A female killer whale captured in the North Sea began a new life in the Canary Islands on Wednesday after being flown over from The Netherlands, a Spanish zoo said.
Morgan the whale arrived to join five other killer whales at the Loro Parque on the Spanish island of Tenerife, Javier Almunia, one of the directors of the foundation that runs conservation projects at the wildlife park, told AFP.
"She is getting used to her new surroundings. The trainers say she is very well and is eating," he said. "When she is ready they will start introducing her to the other animals in the park."
Almunia said Morgan, who was found last year in the sea off The Netherlands, was believed to have fallen sick after getting separated from her family.
Killer whales cannot survive alone, for only by hunting in a group are they able to swoop on shoals of herrings and eat enough to nourish them, he explained.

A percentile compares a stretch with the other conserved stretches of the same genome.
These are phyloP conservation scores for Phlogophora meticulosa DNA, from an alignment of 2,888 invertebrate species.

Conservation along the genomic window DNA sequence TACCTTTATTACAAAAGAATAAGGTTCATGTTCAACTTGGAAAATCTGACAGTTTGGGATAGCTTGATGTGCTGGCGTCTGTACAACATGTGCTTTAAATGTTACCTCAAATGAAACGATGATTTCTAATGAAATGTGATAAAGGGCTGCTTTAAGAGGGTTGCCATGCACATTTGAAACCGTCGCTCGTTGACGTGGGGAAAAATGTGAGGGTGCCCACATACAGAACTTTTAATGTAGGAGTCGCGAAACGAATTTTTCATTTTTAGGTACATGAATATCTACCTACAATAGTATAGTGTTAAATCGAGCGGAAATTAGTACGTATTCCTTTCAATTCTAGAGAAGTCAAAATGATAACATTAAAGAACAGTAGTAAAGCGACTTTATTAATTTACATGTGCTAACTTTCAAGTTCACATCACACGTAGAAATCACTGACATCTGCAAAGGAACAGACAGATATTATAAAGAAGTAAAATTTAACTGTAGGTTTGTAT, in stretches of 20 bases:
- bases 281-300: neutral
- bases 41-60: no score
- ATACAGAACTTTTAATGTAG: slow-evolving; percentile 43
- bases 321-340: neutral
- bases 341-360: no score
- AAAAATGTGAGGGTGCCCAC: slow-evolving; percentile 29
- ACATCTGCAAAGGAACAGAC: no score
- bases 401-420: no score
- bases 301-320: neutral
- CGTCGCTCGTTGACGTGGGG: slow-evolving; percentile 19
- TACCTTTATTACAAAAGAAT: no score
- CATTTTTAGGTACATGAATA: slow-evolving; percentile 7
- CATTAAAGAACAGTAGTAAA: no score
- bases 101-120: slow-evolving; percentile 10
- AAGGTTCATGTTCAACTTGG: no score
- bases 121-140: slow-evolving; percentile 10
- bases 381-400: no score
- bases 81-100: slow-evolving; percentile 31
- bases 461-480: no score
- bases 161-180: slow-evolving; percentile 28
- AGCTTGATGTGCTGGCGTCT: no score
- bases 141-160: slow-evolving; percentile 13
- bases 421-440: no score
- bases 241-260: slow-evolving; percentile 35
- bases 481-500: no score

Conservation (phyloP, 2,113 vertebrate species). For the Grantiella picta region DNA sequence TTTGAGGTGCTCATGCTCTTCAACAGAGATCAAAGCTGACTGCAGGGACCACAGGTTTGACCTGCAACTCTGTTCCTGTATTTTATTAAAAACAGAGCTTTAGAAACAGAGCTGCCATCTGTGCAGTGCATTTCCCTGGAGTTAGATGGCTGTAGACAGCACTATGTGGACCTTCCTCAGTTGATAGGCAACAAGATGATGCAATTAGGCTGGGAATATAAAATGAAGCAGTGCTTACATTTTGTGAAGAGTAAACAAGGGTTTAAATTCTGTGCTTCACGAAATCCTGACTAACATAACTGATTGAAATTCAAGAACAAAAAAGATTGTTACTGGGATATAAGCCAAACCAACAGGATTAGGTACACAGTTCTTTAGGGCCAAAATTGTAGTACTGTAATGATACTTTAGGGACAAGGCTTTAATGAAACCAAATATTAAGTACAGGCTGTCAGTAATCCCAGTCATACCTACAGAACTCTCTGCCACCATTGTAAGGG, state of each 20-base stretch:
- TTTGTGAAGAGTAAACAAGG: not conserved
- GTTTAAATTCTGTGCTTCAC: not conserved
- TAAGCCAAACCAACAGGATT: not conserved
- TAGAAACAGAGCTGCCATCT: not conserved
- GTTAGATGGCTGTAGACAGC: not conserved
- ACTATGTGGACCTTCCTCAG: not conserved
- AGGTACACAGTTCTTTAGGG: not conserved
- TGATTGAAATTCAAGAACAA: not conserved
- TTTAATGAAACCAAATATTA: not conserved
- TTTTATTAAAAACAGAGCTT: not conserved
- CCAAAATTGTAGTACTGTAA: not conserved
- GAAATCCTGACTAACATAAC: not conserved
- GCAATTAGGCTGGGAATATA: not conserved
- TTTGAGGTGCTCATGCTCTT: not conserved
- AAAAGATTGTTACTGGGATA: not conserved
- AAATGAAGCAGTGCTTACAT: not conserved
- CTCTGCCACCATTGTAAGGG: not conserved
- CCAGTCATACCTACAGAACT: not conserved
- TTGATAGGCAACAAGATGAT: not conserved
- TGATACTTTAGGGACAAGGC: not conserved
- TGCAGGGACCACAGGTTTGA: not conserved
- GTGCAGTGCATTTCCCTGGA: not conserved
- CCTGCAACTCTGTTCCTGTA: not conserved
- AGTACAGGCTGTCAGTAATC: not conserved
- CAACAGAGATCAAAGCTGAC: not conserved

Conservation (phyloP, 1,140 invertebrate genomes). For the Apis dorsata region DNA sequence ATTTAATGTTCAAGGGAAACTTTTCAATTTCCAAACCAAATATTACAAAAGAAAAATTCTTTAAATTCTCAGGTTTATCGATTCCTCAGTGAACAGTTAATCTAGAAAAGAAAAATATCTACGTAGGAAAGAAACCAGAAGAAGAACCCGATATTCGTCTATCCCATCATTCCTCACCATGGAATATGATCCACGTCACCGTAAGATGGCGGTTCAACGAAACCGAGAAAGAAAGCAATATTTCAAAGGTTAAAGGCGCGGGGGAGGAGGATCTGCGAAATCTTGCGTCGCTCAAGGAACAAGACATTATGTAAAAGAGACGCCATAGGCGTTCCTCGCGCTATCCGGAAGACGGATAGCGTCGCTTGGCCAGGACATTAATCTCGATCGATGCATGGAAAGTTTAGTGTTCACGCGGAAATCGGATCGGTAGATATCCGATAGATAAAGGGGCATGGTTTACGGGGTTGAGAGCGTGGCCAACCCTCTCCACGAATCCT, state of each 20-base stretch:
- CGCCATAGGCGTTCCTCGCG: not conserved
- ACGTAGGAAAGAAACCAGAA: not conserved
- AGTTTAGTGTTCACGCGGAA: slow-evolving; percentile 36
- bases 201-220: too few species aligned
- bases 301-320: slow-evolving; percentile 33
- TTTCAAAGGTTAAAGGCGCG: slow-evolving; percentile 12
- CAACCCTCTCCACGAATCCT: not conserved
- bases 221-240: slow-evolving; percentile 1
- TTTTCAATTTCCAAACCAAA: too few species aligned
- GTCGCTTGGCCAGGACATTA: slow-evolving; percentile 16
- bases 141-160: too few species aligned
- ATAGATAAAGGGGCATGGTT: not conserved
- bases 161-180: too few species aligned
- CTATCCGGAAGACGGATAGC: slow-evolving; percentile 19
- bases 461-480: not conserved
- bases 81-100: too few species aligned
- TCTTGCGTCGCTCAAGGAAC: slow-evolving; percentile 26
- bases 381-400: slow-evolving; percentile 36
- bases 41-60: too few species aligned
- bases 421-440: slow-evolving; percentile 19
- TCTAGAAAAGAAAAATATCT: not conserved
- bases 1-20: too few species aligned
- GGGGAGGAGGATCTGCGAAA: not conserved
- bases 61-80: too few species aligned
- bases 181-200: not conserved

"It is thought that for some reason she got separated from her mother," Almunia said. "A killer whale cannot survive on its own."
Morgan was malnourished when she was found in June 2010 in the Wadden sea off the Netherlands and taken to a dolphinarium in nearby Harderwijk.
After being fattened up there for a year, she became too big for her pool.
On Tuesday Dutch handlers winched Morgan, who weighs nearly 1,100 kilos (2,425 pounds), out of her pool in Harderwijk and sent her by plane in a crate to Tenerife.
Environmental groups wanted Morgan to be released into the sea and took the case to court, but on November 21 an Amsterdam court ruled that the whale stood no reasonable chance of surviving in the wild and authorised her transfer.
Explore further: Biologists use unique tools to investigate squirrel sounds and gestures